Monsoon and mosquitoes go hand-in-hand, Going by a new report, dengue is fast spreading in the Indian capital city. The report issued by the Municipal Corporation of Delhi revealed that more than 160 dengue cases have been reported in the capital till mid-July in 2023. It is alarming as it is the highest for this period since 2018, as per a report by PTI. Many people have a lot to say about this vector-borne disease, but not all are facts. Read on to find out more about common myths around dengue.
To debunk dengue myths, Health Shots reached out to Dr Nikhil S Kulkarni, MD Fellowship of American College of Physician and Infectious Disease specialist, K J Somaiya Hospital and Research Centre, Mumbai.
What is dengue?
When it starts raining, many mosquitoes come out and play. Now there is a type of mosquito, aedes, that can bite you or your family and give dengue fever. These mosquitoes breed in stagnant water which is why we are always told to clean our surroundings. Dr Kulkarni says 80 percent of infections may be asymptomatic. But there are some symptoms like sudden onset of high fever, headache and body ache, pain behind the eyes, abdomen pain, bleeding from gums or nose, vomiting, lethargy and confusion.
Myths around dengue
Monsoon happens to be a favourable breeding condition for mosquitoes. This leads to an increase in their population. The expert explains that during monsoon, rainwater gets collected at many places, and aedes mosquitoes breed in this stagnant water. While this is true, there are many myths around dengue.
Myth 1: Dengue can be easily transmitted from one person to another.
Fact: Dr Kulkarni says that it does not transmit from person to person as it is caused by the bite of infected aedes mosquitoes.
Myth 2: Only aedes aegypti mosquitoes transmit dengue.
Fact: Although aedes aegypti mosquitoes are the primary factor for dengue, other species like aedes albopictus can also transmit the dengue virus.
Myth 3: Platelet transfusion is needed every time you get dengue fever.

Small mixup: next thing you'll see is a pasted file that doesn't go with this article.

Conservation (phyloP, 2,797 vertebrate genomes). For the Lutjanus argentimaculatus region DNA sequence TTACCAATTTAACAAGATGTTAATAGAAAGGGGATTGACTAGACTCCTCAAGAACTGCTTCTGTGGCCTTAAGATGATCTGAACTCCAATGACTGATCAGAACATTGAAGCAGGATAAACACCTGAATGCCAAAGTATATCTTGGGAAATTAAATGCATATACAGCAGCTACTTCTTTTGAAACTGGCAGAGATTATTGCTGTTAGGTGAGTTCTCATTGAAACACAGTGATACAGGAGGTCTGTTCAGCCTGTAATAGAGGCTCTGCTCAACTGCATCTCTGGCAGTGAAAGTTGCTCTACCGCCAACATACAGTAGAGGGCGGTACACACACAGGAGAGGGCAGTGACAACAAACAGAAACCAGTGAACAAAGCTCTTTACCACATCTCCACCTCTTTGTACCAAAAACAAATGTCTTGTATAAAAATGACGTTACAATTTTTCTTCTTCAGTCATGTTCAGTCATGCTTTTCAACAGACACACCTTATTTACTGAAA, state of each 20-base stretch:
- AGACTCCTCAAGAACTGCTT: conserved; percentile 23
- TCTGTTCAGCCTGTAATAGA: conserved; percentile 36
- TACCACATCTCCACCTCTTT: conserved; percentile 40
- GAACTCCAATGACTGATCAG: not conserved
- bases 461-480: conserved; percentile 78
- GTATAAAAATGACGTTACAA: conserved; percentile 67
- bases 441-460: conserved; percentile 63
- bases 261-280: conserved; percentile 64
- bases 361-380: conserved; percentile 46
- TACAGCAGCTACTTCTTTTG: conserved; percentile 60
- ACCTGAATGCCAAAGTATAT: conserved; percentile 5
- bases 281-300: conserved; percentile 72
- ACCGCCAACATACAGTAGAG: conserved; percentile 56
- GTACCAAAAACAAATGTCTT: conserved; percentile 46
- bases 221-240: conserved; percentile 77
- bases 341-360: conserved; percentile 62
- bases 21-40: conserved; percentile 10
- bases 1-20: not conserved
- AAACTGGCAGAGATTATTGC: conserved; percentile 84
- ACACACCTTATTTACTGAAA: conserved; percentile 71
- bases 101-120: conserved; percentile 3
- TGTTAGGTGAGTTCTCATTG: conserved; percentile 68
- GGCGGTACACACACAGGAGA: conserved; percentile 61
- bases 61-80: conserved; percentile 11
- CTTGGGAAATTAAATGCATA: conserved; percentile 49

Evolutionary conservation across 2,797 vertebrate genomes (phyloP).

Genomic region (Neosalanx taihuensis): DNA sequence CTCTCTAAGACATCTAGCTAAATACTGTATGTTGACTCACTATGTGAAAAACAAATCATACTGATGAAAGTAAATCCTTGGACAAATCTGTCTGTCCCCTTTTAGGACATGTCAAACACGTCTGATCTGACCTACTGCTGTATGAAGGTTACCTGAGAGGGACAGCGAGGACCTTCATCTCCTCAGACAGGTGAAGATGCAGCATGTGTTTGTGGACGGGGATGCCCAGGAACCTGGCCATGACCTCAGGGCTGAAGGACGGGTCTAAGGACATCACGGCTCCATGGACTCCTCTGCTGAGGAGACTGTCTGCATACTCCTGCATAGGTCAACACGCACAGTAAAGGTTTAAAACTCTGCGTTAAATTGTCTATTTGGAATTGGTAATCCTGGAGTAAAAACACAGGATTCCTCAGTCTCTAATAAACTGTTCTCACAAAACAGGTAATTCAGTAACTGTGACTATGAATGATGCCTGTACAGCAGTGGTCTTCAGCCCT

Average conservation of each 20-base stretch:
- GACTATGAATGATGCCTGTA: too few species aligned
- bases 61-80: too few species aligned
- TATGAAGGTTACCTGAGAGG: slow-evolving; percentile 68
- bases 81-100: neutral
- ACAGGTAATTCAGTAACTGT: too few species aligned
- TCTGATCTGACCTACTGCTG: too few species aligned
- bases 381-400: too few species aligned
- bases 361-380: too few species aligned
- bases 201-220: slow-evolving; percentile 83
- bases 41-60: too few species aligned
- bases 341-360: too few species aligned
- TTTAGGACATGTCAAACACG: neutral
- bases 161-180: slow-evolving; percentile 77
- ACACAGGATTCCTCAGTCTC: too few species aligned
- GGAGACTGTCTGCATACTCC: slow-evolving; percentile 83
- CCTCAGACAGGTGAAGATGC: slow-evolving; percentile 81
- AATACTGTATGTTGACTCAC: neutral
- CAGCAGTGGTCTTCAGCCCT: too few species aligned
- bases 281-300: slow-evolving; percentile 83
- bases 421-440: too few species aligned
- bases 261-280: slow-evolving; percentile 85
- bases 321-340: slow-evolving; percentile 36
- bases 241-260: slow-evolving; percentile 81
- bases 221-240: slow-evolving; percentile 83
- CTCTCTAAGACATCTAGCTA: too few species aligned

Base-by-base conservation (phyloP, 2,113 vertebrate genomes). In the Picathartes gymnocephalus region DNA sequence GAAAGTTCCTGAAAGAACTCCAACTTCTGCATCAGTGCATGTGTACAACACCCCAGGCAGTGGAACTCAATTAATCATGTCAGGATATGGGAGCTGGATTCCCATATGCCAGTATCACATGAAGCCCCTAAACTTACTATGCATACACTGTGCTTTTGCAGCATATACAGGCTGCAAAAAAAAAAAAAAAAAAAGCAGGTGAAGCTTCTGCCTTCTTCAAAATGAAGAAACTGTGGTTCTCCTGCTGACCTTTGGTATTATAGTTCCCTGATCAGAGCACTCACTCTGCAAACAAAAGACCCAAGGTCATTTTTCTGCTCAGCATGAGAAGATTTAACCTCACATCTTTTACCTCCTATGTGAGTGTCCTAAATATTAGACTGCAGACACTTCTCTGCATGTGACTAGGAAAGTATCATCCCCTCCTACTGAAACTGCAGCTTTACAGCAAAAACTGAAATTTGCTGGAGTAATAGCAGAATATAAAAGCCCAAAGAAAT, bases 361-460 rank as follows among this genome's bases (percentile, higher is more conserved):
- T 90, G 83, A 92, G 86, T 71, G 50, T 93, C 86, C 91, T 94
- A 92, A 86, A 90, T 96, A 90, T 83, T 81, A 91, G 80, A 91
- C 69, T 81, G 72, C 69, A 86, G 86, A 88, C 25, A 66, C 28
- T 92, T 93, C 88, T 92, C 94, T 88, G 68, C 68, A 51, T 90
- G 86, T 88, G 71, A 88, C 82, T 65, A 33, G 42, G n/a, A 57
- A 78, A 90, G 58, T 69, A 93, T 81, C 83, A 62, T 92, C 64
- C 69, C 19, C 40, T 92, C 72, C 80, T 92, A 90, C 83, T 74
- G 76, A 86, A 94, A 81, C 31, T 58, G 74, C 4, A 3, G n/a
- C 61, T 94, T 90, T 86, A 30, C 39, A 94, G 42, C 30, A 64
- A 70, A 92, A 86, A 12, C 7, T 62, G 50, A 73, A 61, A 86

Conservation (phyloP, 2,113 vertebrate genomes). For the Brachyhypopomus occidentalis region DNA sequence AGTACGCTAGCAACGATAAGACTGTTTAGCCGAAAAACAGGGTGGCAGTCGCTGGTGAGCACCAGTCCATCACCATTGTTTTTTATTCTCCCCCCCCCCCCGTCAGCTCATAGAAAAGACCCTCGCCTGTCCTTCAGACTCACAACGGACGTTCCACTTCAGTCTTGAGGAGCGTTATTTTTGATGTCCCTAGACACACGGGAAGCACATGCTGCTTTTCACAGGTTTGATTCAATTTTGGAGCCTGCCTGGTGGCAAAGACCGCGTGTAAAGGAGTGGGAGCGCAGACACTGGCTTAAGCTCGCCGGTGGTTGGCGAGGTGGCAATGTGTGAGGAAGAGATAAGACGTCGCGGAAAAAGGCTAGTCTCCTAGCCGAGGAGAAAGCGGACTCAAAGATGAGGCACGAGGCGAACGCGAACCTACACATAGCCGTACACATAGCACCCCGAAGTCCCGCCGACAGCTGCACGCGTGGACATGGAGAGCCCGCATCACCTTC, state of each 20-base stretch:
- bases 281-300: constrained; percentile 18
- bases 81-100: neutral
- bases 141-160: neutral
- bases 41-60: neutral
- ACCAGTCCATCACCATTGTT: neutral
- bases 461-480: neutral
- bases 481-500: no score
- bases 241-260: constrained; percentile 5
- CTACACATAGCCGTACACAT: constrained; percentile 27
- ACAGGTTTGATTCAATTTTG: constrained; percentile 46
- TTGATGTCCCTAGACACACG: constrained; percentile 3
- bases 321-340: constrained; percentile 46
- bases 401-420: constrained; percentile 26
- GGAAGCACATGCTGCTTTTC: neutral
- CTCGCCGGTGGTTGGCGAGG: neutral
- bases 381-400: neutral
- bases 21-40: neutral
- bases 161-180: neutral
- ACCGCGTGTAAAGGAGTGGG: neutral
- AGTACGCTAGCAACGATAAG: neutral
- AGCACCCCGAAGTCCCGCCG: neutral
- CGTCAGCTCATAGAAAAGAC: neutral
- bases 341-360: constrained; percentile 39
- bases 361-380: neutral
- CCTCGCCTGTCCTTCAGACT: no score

Fact: Normal platelet counts are 150000 to 410000, but in dengue, they might drop to (50000 to 150000) level, by the fourth or fifth day of illness. Platelet transfusion is done only if the platelet level falls below 10000 or there is any evidence of bleeding.
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Myth 4: Platelets can be increased only by platelet transfusions.
Fact: Platelets can be increased naturally too. You can try these ways to raise platelets at home –
• Have papaya leaf extract, which has an enzyme ALOX-12. It naturally stimulates platelet formation, says the expert.
• Correct dehydration with ORS or coconut water or pomegranate juice.
• A diet rich in folates is needed, so eat oranges, kiwis, cranberry, papayas, tomatoes or dragon fruit.
• Foods like whole cereals and asparagus also help.
Myth 5: You can eat without restriction during the illness.
Fact: If you or your loved one has dengue, it is important to follow a certain diet and avoid some food. For example, they cannot eat oily food. Fried or oily foods contain a lot of fat which might lead to higher blood pressure, weakening the immune system.
Tips to prevent dengue
There are a few things you can do to protect yourself and your family from dengue.
• It’s time to say goodbye to stagnant water.
• Destroy mosquito habitats by keeping places clean and using insecticide.
• Wear clothes to cover most parts of the body.
• Use mosquito net and repellents.
• Eat foods rich in vitamin C and folate.
There is no dengue-fighting vaccine or medicine that is effective, so it is best to focus on the preventive measures.